Following the vote to leave the European Union (EU), the UK government is continuing with the process of Brexit as expected. It is likely that the negotiated exit will be completed over the next two years. Even once the process is complete, there will be almost no changes for European patents compared to the current system because the European Patent Office is not an EU institution. Other areas of intellectual property, notably EU trade marks, will likely be discussed during these negotiations, with further details expected over the next months and years.
The new Unitary Patent and Unified Patent Court are likely to still come into existence towards the end of 2017, once the UK and Germany have ratified the underlying agreement. The UK has started the process required for ratification and Germany plans to have parliamentary approval to ratify by May 2017.
The UK, which will have the Central Division of the Unified Patent Court for the life sciences in London, will be an integral part of the new system. While it is unknown whether the UK will continue to be involved with the Unitary Patent and/or Unified Patent Court after Brexit, it is expected that any changes would be accompanied by transitional provisions with the aim of preventing those using the new system from losing rights.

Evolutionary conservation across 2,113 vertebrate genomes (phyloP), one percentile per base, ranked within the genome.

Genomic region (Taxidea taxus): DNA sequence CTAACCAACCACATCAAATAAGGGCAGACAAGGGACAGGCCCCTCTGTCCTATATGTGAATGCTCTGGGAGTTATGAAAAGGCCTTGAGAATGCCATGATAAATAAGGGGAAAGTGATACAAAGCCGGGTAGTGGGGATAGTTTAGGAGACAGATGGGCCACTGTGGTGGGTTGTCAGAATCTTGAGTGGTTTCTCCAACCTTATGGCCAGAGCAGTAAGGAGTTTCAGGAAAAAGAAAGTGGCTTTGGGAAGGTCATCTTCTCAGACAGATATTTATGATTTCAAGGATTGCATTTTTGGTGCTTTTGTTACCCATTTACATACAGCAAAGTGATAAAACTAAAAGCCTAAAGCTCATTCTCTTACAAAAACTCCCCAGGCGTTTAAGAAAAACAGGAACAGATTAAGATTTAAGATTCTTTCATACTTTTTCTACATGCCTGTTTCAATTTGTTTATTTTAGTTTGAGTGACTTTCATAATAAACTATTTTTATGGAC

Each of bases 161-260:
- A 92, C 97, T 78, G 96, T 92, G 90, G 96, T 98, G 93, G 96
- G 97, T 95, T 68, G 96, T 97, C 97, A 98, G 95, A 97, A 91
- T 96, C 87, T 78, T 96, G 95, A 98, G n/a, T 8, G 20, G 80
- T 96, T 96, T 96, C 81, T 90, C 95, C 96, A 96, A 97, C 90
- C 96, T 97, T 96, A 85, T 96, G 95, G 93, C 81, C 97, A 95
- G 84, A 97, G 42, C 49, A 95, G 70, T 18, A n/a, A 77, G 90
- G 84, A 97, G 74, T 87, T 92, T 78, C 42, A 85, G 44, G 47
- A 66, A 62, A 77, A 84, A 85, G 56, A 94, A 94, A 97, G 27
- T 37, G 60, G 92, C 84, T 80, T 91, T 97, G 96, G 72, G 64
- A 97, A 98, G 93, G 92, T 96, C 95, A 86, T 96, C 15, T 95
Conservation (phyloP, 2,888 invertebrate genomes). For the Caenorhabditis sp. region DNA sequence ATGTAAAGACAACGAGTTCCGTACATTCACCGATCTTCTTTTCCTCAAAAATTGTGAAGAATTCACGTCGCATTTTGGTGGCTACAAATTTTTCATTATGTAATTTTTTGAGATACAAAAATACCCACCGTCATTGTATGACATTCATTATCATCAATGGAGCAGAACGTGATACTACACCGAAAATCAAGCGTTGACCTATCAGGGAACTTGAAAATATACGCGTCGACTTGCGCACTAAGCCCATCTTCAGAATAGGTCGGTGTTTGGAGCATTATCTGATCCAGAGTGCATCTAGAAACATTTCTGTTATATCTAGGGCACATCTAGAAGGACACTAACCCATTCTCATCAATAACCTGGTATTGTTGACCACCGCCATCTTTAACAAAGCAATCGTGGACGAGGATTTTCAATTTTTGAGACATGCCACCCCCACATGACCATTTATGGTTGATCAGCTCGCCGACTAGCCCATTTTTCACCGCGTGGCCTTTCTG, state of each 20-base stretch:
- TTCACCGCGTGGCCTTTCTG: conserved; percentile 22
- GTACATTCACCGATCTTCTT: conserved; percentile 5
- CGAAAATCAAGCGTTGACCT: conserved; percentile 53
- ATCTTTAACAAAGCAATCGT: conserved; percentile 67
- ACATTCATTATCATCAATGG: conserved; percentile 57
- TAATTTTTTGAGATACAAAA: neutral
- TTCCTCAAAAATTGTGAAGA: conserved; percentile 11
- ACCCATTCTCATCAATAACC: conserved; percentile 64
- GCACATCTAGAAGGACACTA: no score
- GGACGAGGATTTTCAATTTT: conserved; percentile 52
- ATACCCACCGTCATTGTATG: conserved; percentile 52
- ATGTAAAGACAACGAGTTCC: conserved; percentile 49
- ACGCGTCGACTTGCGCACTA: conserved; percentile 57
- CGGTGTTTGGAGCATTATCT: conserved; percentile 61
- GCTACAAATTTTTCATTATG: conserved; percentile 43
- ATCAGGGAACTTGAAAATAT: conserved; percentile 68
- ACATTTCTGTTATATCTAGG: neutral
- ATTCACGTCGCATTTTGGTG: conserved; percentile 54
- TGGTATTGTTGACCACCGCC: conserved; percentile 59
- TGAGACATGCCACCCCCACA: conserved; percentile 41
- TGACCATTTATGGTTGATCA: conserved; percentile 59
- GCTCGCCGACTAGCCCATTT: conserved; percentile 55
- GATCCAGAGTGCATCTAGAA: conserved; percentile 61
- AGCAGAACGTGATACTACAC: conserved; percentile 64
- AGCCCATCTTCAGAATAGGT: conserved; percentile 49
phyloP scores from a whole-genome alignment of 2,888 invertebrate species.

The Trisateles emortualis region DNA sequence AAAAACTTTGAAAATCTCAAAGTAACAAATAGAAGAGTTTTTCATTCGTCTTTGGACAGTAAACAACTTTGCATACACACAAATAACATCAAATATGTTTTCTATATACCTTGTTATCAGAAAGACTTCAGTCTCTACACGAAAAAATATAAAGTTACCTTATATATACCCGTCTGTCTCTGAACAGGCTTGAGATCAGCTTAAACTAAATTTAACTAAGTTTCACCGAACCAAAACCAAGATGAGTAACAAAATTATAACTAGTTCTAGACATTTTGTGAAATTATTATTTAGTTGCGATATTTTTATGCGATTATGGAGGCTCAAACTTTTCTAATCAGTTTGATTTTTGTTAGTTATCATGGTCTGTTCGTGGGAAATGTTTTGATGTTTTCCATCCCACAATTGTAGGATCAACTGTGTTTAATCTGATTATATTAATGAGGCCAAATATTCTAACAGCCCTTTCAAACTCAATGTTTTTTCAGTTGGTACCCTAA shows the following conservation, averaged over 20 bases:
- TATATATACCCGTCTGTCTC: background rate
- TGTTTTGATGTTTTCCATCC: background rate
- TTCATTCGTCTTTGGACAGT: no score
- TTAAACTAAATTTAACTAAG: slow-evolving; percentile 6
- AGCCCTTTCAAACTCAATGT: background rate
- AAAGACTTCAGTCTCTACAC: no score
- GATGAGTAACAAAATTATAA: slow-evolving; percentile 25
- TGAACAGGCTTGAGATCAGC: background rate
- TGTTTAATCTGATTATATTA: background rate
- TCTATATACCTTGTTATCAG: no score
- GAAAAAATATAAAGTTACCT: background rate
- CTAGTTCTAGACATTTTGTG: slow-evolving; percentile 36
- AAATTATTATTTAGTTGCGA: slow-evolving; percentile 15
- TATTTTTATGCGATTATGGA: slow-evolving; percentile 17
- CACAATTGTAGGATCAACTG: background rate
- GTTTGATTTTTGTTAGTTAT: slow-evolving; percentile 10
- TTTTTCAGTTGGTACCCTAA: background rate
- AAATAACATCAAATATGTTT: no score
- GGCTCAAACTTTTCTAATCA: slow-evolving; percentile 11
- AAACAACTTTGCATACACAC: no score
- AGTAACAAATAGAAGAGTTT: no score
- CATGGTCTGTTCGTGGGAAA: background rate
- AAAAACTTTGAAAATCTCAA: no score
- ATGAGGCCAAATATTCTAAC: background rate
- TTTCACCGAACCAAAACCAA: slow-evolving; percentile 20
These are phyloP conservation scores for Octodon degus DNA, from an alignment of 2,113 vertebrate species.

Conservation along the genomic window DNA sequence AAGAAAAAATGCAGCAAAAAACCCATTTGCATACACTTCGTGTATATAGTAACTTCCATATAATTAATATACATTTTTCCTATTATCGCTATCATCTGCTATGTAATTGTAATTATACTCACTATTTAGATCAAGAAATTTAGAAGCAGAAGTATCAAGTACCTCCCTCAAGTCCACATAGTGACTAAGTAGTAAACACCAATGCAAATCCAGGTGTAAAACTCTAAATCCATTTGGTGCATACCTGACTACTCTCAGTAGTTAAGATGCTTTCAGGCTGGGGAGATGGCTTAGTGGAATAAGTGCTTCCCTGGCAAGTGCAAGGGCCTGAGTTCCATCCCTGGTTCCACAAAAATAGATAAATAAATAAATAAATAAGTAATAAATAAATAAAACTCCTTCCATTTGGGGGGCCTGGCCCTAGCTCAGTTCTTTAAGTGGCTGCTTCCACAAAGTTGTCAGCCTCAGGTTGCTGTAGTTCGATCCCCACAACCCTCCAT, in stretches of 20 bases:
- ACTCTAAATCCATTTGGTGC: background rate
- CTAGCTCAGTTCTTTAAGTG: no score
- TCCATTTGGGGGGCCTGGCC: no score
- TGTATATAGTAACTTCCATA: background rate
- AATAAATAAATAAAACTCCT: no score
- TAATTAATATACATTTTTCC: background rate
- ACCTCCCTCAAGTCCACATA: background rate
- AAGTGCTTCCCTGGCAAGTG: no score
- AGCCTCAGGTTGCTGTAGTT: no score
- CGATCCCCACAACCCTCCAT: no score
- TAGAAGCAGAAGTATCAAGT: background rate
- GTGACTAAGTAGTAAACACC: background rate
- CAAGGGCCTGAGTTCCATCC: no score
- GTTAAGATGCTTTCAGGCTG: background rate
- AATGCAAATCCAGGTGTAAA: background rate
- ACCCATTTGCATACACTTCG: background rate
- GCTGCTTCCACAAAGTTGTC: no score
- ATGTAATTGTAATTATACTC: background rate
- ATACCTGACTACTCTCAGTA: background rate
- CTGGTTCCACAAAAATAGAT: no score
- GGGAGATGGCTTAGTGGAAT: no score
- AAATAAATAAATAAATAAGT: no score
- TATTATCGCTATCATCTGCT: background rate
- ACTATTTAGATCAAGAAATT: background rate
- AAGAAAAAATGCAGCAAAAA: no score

We will continue to monitor Brexit and the implications for intellectual property. Information will be made available on a regular basis in the Brexit section of our website. If you would like to discuss the implications for your business more specifically please contact your usual representative at Carpmaels & Ransford or speak to David Holland or Ian Kirby.